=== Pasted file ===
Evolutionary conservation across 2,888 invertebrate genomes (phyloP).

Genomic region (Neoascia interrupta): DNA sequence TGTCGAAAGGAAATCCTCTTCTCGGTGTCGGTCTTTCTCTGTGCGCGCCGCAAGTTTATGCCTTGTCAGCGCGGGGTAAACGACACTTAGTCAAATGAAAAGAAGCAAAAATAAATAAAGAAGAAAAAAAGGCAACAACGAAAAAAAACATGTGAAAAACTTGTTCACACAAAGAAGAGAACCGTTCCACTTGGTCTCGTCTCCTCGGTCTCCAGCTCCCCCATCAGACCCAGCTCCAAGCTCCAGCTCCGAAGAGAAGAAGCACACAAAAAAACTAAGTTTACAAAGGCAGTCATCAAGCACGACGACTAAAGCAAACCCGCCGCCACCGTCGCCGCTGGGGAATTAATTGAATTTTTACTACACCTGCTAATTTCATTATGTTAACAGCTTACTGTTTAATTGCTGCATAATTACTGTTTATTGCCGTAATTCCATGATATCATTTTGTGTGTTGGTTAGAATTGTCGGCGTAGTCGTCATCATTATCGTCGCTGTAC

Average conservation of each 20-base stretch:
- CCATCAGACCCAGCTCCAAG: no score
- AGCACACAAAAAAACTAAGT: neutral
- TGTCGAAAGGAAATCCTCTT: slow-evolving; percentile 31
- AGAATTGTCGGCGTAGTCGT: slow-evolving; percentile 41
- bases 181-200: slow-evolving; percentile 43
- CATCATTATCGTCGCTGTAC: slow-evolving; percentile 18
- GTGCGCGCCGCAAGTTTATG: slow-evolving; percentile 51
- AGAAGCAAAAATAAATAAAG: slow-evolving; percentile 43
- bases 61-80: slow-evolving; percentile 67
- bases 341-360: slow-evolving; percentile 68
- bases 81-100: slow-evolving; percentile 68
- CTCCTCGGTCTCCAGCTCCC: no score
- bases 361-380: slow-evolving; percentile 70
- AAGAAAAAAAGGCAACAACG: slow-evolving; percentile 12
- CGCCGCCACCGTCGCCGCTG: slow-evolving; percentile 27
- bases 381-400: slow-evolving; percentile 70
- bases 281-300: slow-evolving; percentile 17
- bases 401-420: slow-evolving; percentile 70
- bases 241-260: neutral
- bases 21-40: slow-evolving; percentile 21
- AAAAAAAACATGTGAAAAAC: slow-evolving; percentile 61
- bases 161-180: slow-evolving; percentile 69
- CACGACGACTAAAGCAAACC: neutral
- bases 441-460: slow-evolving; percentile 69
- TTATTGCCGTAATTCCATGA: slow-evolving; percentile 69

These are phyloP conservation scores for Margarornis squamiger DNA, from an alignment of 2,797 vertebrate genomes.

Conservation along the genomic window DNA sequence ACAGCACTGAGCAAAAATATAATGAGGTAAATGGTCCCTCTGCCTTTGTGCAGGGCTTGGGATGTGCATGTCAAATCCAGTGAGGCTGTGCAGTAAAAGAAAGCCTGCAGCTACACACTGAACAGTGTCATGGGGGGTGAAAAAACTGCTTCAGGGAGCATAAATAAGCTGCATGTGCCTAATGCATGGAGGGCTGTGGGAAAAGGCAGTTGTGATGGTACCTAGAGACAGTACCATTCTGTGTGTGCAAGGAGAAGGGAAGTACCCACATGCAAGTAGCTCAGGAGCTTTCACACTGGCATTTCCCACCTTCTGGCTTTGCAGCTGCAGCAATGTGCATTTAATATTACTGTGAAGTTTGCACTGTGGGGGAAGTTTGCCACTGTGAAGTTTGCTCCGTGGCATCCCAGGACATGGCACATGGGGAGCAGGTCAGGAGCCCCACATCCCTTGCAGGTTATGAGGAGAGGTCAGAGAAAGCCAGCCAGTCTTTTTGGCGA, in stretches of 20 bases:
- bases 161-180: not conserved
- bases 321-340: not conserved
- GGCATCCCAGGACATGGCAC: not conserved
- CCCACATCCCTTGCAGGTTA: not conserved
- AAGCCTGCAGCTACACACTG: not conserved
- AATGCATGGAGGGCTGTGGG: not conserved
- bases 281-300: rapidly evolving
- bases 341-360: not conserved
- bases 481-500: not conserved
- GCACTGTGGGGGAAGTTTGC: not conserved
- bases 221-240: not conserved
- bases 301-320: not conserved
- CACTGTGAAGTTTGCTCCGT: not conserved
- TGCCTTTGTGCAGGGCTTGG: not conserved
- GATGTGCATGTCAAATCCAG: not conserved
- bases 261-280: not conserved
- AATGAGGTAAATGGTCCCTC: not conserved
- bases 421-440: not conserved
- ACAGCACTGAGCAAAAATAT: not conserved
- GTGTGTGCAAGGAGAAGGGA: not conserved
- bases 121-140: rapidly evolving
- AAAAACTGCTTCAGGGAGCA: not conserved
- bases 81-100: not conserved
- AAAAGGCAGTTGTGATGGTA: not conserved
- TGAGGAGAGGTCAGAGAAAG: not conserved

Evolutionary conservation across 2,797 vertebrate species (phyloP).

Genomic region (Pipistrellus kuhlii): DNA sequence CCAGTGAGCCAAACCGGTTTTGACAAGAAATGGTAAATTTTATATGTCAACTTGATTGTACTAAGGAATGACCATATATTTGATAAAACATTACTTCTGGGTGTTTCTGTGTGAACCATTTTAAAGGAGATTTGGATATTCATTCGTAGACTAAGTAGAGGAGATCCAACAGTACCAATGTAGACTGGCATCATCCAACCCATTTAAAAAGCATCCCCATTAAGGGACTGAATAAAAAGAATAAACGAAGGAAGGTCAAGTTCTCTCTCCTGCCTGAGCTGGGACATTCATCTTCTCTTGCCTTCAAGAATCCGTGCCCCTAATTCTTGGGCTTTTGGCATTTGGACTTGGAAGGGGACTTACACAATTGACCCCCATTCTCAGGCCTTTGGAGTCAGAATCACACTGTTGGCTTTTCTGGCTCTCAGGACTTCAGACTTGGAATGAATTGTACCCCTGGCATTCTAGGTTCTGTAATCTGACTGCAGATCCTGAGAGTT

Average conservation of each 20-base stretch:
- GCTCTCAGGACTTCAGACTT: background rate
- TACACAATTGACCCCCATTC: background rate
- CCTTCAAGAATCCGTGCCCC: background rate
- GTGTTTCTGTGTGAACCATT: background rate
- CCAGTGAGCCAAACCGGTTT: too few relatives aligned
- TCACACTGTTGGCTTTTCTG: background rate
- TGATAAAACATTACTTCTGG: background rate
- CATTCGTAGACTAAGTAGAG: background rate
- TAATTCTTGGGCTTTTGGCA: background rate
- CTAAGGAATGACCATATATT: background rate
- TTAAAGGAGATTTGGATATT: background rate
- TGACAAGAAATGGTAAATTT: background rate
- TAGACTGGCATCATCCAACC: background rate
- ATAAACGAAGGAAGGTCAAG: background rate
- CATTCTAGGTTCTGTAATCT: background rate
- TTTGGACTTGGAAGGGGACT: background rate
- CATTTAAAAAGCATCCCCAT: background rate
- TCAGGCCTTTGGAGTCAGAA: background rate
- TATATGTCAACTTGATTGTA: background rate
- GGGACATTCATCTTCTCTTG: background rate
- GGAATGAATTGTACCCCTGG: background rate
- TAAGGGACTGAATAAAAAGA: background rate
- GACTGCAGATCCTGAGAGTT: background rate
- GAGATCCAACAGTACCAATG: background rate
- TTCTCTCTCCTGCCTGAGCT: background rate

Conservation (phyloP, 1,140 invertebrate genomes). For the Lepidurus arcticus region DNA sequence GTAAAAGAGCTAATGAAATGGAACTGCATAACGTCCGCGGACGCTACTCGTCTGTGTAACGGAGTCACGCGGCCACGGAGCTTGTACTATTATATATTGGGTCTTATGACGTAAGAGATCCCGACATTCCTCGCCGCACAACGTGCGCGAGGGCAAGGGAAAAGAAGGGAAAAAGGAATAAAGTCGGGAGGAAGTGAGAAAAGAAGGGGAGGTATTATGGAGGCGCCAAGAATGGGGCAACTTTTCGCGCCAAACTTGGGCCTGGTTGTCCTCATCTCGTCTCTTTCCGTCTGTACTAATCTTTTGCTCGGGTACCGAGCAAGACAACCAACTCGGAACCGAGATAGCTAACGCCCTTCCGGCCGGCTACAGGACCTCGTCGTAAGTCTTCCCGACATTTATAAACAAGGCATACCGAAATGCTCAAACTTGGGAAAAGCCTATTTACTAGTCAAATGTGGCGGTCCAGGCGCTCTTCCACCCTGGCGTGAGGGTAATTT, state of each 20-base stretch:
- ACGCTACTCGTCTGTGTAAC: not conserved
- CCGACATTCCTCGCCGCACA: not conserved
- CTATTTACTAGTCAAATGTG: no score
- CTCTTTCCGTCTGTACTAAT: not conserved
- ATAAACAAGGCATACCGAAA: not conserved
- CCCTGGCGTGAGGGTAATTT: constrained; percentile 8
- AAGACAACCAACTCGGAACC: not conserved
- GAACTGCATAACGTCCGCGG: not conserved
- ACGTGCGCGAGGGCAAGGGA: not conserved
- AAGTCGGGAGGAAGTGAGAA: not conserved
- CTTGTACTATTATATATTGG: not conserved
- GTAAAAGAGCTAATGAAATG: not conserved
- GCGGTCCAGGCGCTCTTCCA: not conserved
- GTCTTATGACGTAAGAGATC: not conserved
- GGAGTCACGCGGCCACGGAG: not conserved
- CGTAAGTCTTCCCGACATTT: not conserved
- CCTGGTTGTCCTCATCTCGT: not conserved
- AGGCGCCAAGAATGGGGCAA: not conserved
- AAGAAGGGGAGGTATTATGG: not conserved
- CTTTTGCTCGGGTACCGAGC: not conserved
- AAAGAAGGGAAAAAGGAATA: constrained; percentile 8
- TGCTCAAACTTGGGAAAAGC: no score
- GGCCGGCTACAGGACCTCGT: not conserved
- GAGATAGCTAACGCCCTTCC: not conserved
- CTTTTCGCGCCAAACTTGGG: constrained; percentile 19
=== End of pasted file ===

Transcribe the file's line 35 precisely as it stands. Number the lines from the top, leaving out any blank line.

- AAGCCTGCAGCTACACACTG: not conserved